Twenty young people from the community of Sligoville, St. Catherine, are now certified tour guides, after completing a two-week training course under the Tourism Product Development Company’s (TPDCO) Team Jamaica Tour Guide Programme.
The initiative, which was piloted by the Sligoville Heritage Foundation, was the central component of the United Nations Educational Scientific and Cultural Organisation (UNESCO) Youth Poverty Alleviation Through Tourism and Heritage (YouthPATH) project, which was implemented in the community by the Jamaica National Commission (JNC) for UNESCO.
YouthPATH, which was first undertaken in Jamaica some four years ago, aims to train young people in Caribbean communities, deemed challenged or marginalized, in developing and documenting natural and cultural heritage sites. In so doing, this will enable these sites to become the centre of local or international tourism, resulting in community development and poverty reduction, through job creation.
Jamaica is also one of four Caribbean countries in which UNESCO implemented some seven initiatives. The others were: St, Vincent and Grenadines, Trinidad and Tobago, and St. Lucia.
The Sligoville initiative, which was implemented at a cost of US$12,000, also received significant support from Minister with responsibility for Sports and Member of Parliament for North Central St. Catherine, where the community is located, Hon. Natalie Neita-Headley.
The participants were presented with their certificates during a graduation ceremony at the Courtleigh Hotel, New Kingston, on Friday (December 21). They are now able to work as tour guides at the Sligoville heritage sites, which include a great house, as well as in similar areas elsewhere in the island.
Tourism Training Officer at TPDCo’s Kingston Training Unit, O’Neil Thomas, who provided an overview of the project, told JIS News, that the entity was approached by both the JN Commission and Sligoville Foundation to undertake training of the participants.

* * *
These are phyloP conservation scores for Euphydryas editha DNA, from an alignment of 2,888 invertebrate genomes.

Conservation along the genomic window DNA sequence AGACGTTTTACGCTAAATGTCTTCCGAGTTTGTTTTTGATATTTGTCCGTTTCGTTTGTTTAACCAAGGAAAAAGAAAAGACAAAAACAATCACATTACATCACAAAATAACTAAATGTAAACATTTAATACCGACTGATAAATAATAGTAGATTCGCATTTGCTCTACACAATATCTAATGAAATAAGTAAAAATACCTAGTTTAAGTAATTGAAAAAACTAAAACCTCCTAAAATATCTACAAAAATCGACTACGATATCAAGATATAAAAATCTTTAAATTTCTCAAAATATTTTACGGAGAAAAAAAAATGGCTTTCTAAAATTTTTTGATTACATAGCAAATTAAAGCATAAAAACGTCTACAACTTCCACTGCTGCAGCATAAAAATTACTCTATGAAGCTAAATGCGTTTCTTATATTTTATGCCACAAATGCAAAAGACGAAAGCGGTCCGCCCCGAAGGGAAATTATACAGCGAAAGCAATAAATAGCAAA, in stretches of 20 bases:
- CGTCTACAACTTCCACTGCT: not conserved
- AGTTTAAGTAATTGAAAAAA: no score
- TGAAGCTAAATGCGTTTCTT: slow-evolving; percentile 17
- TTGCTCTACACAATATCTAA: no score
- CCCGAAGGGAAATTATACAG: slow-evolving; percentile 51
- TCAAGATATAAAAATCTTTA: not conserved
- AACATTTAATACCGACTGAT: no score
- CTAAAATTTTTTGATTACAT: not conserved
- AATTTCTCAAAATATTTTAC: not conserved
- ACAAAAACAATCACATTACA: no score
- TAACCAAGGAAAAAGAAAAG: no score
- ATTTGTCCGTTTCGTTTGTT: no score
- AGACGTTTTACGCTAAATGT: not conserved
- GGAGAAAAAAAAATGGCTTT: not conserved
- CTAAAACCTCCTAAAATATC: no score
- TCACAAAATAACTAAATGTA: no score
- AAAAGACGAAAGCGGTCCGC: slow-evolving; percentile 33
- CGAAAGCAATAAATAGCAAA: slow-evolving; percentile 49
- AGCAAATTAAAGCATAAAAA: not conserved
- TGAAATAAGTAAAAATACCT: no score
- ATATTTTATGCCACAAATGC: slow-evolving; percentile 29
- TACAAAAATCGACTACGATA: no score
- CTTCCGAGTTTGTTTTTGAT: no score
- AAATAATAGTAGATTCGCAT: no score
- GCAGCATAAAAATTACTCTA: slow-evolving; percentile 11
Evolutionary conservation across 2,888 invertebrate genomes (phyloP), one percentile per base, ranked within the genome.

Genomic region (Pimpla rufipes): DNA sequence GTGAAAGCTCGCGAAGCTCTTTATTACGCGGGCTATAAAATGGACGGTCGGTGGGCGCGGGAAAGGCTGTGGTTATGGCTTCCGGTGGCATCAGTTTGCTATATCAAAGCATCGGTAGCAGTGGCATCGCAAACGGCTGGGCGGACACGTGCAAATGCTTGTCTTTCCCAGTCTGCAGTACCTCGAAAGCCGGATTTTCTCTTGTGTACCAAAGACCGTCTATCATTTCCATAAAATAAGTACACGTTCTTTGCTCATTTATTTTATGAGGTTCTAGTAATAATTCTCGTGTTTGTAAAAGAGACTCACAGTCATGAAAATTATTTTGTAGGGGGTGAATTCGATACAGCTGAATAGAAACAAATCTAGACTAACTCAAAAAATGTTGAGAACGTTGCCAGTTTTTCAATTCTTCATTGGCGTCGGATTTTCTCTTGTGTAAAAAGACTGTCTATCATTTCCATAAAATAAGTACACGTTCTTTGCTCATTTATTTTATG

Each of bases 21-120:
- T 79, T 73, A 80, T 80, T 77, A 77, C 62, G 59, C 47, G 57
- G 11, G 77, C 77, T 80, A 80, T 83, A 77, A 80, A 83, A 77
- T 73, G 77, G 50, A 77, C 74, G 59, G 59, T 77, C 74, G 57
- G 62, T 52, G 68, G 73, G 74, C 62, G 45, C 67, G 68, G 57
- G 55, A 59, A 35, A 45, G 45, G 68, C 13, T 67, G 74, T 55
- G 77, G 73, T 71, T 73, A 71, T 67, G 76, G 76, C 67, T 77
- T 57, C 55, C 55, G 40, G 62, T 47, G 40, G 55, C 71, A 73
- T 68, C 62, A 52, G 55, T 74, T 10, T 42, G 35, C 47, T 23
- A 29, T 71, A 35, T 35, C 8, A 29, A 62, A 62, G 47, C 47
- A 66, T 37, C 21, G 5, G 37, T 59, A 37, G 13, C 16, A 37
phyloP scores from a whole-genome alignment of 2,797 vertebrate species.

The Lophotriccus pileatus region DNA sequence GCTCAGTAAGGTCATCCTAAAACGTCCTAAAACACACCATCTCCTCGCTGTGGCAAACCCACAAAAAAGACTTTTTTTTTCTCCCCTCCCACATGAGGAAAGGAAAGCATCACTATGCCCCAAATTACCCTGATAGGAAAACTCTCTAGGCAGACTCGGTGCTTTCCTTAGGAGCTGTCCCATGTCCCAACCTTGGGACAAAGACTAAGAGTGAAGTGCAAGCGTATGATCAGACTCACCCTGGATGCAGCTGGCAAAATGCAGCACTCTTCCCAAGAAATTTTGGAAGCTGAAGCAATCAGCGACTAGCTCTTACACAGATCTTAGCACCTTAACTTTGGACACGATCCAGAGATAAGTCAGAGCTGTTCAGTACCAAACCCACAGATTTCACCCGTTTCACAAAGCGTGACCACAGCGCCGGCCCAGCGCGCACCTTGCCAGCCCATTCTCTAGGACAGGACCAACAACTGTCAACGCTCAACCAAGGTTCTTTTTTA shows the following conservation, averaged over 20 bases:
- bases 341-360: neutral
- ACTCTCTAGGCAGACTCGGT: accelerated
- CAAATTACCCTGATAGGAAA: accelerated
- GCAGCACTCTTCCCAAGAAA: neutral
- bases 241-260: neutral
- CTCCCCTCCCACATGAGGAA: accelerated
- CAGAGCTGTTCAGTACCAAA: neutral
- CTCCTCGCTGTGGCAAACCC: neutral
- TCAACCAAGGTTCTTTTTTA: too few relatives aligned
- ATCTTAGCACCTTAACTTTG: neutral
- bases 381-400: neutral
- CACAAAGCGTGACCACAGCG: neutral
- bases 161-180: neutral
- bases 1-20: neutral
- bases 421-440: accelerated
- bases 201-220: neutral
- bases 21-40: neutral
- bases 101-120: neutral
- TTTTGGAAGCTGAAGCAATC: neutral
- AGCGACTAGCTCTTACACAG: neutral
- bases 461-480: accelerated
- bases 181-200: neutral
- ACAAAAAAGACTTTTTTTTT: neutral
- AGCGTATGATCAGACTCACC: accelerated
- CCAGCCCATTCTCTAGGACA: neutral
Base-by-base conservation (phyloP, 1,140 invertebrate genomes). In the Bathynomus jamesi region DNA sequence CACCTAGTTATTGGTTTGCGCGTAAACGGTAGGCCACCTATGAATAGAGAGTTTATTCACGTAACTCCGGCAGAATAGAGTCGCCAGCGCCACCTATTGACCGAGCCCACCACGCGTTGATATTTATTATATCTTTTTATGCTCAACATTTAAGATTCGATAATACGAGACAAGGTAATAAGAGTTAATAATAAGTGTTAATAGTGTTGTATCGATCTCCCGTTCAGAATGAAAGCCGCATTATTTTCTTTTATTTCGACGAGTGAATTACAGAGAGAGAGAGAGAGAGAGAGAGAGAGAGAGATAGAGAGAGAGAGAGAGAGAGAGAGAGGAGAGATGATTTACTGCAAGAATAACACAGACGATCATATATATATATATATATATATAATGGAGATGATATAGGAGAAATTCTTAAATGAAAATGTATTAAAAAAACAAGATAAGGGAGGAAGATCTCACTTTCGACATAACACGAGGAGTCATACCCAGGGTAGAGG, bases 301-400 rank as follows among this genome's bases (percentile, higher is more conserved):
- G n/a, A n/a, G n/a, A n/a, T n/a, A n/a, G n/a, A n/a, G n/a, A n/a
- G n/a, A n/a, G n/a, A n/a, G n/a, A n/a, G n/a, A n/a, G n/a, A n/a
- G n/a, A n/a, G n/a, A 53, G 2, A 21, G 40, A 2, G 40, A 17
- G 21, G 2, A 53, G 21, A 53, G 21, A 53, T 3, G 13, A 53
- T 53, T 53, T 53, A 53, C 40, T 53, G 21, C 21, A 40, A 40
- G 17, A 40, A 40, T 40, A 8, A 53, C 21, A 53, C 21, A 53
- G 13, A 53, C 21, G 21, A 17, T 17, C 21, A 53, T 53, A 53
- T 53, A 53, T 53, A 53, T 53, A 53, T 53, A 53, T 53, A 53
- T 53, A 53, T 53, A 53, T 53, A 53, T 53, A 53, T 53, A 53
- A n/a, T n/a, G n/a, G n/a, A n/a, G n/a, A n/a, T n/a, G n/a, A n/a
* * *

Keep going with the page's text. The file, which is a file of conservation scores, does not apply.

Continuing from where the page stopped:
He said this component, which ran between November 26 and December 7, saw the participants being trained in customer service as well as the history and geography of Jamaica and its heritage.
In pointing out that Team Jamaica certification is now mandatory for all tourism industry workers, Mr. Thomas, said the participants acquitted themselves well over the two-week period.
“The success rate was good. We had 19 out of the 20 persons being certified…as tour guides and we had the full 20 persons being certified under the Team Jamaica Programme. And so, for them to have had this certification is really good.
In a brief message delivered by Programme Specialist for UNESCO’s Caribbean office, Dr. Pedro Monreal, the organisation’s Director, Dr. Kwame Boafo, said YouthPATH has been implemented in the framework of the agency’s actions aimed at supporting youth development and promoting their violence prevention.
“The projects carried out in Jamaica in 2012, were geared towards providing training for improving the job prospects of young people; supporting youth entrepreneurial (enterprise) and assisting (with) the social inclusion of visually impaired youth. UNESCO is committed to collaborating with member states in (replicating) the lessons learnt from this project in order to contribute to strengthening governmental programmes in the area of youth development,” Dr. Boafo said.
Meanwhile, Dr. Monreal, in noting that Jamaica has always been at the forefront of cooperation with UNESCO in implementing various projects, announced that the agency’s Caribbean office is “already requesting (of) the Director General of UNESCO, a second tranch of funding for the continuation of the (YouthPATH) programme in Jamaica”.
In her remarks, Minister Neita-Headley said the successful implementation of the project represents the commencement of what is expected to be a heritage tourism product evolving out of Sligoville.
“We have a beautiful community, a lovely great house and lots of rich history, which we wouldn’t mind sharing with the rest of the world, in return for some economic gain for the people of Sligoville and for the advancement of the community,” she said.
Additionally, Mrs. Neita-Headley, said the training will equip the beneficiaries with the requisite skills and qualifications that will enable them to be involved in and contribute to the development of heritage-related programmes islandwide.
One of the participants, Jerron James, in his response, described the programme as a “wonderful journey”.
“The training was vigorous…but it was really fun…it was awesome. I am looking forward to phase two…because I really want to launch (my career) as a tour guide,” he said.
In an interview with JIS News, Secretary General of the JN Commission, Everton Hannam, said the agency is eagerly anticipating implementation of the YouthPATH’s second phase in 2013. This to, among other things, implement several activities which were not undertaken in the first phase, as well as engage other communities which might be interested in participating in the programme.